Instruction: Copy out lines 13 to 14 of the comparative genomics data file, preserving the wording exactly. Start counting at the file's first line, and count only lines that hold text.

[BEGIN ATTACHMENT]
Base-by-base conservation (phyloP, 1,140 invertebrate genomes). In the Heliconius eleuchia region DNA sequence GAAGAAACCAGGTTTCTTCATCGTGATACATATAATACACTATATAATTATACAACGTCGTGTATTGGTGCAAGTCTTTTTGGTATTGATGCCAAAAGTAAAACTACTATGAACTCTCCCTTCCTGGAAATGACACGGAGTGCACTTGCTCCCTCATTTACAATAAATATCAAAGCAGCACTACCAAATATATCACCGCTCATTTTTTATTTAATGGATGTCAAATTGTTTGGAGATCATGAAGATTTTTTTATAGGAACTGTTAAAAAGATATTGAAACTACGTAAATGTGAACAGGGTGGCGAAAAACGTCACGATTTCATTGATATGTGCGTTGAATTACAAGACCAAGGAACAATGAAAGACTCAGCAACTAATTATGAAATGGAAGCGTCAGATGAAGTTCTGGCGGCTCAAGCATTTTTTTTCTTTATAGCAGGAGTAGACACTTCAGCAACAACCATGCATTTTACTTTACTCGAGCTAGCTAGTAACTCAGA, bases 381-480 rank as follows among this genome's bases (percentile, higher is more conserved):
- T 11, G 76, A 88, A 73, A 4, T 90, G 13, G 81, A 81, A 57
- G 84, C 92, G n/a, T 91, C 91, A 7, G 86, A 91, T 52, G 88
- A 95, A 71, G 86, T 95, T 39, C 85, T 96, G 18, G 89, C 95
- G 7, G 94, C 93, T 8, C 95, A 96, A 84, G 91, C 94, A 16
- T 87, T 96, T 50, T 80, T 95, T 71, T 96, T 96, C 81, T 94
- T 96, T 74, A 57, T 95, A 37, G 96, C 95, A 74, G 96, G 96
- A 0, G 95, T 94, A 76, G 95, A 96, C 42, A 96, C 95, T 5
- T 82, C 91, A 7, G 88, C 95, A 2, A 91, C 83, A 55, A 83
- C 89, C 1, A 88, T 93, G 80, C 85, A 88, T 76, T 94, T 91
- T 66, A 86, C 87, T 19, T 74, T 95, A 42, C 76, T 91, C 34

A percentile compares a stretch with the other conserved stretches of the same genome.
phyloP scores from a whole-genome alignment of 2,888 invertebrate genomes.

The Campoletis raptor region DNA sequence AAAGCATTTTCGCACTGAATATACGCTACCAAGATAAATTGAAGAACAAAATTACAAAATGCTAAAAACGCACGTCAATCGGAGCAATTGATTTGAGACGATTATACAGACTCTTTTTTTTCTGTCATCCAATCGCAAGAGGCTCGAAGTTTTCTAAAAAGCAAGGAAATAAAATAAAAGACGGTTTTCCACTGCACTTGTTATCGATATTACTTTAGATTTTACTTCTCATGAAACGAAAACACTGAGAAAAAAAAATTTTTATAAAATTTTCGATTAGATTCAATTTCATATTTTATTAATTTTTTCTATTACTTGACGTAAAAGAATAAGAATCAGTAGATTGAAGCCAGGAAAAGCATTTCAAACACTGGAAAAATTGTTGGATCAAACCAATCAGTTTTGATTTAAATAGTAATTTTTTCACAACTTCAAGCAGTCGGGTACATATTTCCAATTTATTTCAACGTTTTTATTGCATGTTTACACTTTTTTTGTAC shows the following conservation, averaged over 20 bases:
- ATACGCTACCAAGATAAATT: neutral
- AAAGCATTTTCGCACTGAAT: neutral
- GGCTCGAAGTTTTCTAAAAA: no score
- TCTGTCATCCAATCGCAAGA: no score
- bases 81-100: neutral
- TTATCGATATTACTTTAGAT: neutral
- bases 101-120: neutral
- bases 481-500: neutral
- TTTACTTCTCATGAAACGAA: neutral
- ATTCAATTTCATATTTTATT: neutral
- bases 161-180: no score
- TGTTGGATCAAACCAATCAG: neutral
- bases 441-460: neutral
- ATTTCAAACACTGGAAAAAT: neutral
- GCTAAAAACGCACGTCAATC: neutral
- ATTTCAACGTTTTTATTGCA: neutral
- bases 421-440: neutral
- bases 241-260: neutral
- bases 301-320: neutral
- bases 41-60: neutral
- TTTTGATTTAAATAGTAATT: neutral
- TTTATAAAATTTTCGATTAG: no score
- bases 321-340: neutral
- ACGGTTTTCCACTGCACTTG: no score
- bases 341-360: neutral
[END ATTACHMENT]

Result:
phyloP scores from a whole-genome alignment of 2,888 invertebrate genomes.

The Campoletis raptor region DNA sequence AAAGCATTTTCGCACTGAATATACGCTACCAAGATAAATTGAAGAACAAAATTACAAAATGCTAAAAACGCACGTCAATCGGAGCAATTGATTTGAGACGATTATACAGACTCTTTTTTTTCTGTCATCCAATCGCAAGAGGCTCGAAGTTTTCTAAAAAGCAAGGAAATAAAATAAAAGACGGTTTTCCACTGCACTTGTTATCGATATTACTTTAGATTTTACTTCTCATGAAACGAAAACACTGAGAAAAAAAAATTTTTATAAAATTTTCGATTAGATTCAATTTCATATTTTATTAATTTTTTCTATTACTTGACGTAAAAGAATAAGAATCAGTAGATTGAAGCCAGGAAAAGCATTTCAAACACTGGAAAAATTGTTGGATCAAACCAATCAGTTTTGATTTAAATAGTAATTTTTTCACAACTTCAAGCAGTCGGGTACATATTTCCAATTTATTTCAACGTTTTTATTGCATGTTTACACTTTTTTTGTAC shows the following conservation, averaged over 20 bases: